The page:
1 lb bag $14.80
Many people learn about the taste of juniper berries by knocking back a martini. Those berries give the gin in martinis its distinctive taste. Not coincidentally, the words “gin” and “juniper” share a common etymological root. But juniper berries aren’t just for happy hour, as Scandinavian and Germanic cooks have known for centuries. The piney, resinous, tart and peppery taste gentles the gaminess out of such meats as woodcock, duck, boar and venison. The crushed berries work well in any strong tasting savory dish, like sauerkraut or the brine used to corn beef. They also lend a sharp counterpoint to sweet dishes. Some dessert chefs experiment with sugar that has been flavored with juniper. In any dish, just a few, crushed, go a long way.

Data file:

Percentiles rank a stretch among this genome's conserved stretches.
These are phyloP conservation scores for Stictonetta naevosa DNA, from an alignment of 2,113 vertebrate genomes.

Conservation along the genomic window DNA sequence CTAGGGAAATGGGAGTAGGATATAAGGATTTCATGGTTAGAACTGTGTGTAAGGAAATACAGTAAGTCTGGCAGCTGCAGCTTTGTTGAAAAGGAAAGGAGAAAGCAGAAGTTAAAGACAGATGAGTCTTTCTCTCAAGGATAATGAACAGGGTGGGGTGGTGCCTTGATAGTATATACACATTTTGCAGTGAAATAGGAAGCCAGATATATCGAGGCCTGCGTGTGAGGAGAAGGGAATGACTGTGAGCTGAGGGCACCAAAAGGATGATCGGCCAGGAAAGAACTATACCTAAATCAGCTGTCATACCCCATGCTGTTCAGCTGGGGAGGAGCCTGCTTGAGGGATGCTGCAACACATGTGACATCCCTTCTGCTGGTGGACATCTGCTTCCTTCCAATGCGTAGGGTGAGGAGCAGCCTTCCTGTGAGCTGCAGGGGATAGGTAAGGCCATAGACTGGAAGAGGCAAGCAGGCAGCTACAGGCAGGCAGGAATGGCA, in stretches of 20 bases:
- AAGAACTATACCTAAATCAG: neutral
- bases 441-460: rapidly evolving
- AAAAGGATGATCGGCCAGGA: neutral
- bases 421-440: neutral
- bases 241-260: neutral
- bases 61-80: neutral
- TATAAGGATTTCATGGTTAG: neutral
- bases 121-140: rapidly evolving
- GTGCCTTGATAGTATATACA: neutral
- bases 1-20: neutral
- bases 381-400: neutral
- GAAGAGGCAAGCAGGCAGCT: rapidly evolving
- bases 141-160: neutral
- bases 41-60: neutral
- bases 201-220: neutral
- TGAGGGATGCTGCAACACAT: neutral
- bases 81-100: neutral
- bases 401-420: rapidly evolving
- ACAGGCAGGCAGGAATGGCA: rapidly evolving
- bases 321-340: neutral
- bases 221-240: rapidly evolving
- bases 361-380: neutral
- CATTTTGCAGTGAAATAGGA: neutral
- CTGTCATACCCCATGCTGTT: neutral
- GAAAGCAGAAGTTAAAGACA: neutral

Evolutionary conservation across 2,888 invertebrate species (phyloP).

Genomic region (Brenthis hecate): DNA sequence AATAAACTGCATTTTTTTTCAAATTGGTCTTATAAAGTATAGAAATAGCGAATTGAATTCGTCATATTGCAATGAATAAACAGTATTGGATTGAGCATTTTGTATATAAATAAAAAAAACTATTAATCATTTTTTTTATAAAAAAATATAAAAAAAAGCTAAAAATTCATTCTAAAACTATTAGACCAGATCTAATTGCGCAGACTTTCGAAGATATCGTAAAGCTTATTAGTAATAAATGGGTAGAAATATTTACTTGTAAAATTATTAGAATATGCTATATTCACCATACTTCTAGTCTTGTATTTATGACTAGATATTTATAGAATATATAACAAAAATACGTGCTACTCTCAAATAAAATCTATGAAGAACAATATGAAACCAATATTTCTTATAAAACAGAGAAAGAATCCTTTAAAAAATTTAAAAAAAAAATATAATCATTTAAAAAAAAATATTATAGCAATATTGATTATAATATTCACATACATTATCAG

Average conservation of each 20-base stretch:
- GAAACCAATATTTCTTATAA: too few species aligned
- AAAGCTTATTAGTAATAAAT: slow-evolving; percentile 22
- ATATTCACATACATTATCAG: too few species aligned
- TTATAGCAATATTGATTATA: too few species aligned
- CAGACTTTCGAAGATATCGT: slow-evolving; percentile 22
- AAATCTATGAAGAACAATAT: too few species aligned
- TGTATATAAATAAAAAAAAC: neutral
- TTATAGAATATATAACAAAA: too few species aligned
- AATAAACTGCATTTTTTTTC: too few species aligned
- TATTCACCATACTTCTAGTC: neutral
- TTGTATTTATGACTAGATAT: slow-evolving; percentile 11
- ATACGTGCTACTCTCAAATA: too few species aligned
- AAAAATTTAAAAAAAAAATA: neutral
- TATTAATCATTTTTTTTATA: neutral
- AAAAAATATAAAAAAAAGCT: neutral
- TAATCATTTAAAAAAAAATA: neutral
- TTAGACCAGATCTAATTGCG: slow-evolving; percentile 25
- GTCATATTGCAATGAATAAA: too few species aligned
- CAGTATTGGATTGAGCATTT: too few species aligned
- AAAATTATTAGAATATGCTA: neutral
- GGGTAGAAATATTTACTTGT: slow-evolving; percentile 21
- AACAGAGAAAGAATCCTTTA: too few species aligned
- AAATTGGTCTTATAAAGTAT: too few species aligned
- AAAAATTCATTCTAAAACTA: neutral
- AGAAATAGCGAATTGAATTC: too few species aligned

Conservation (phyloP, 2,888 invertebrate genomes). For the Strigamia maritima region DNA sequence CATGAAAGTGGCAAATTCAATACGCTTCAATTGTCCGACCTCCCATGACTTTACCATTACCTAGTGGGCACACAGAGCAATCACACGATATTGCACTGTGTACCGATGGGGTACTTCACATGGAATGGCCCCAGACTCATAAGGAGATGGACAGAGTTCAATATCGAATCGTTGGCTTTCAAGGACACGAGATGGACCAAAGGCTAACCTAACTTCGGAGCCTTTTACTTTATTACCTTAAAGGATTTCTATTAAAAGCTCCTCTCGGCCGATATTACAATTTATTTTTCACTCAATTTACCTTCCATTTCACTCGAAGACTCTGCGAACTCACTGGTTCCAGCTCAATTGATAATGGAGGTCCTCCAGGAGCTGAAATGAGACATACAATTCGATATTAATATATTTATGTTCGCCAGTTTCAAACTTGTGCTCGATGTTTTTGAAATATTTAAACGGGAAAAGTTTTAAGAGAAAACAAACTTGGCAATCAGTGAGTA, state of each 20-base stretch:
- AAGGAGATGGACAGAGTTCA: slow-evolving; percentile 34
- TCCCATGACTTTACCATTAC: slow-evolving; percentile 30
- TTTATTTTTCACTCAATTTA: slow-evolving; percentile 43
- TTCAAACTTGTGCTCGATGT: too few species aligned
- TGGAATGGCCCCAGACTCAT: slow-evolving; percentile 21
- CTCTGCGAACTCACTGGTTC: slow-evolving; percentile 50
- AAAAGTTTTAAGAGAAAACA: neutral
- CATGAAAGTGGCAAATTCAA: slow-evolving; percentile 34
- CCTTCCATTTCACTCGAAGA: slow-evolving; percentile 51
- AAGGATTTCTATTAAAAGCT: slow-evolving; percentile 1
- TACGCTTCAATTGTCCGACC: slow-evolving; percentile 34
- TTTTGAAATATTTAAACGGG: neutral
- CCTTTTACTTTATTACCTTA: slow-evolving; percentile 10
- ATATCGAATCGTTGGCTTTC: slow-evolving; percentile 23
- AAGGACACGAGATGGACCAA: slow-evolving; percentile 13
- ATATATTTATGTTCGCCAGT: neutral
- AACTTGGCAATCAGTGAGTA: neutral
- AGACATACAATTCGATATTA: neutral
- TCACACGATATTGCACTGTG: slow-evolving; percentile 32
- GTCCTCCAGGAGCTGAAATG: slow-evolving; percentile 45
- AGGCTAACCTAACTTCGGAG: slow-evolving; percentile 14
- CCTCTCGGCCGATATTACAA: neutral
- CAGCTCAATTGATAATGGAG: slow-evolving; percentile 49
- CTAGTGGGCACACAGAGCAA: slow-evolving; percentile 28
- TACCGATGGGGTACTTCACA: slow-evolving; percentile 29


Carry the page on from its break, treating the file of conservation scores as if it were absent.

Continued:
Although they look like berries, because of their small size, blue color and smooth skin, they’re really the cones of a female conifer, Juniperus communis. This evergreen shrub, standing 4 to 6 feet tall, thrives throughout much of the Northern Hemisphere, even into Arctic reaches. Most of the berries traded for culinary purposes come from Hungary.
The first known use of juniper had nothing to do with food, however. The berries have been found in ancient Egyptian tombs, perhaps because of their antiseptic properties. Those artifacts were probably imported from Greece, where Olympic athletes ate them to improve stamina. The idea has merit, because the berries are rich in antioxidants. Modern naturopaths prescribe juniper berries for bladder infections. In addition to their antibacterial properties the berries stimulate the flow of urine. They also stimulate digestive enzymes and can help with a tummy ache. And if you’ve knocked back too many martinis, try munching a few berries the morning after.
For wholesale buyers, our juniper berries are available in bulk, in one-pound bags.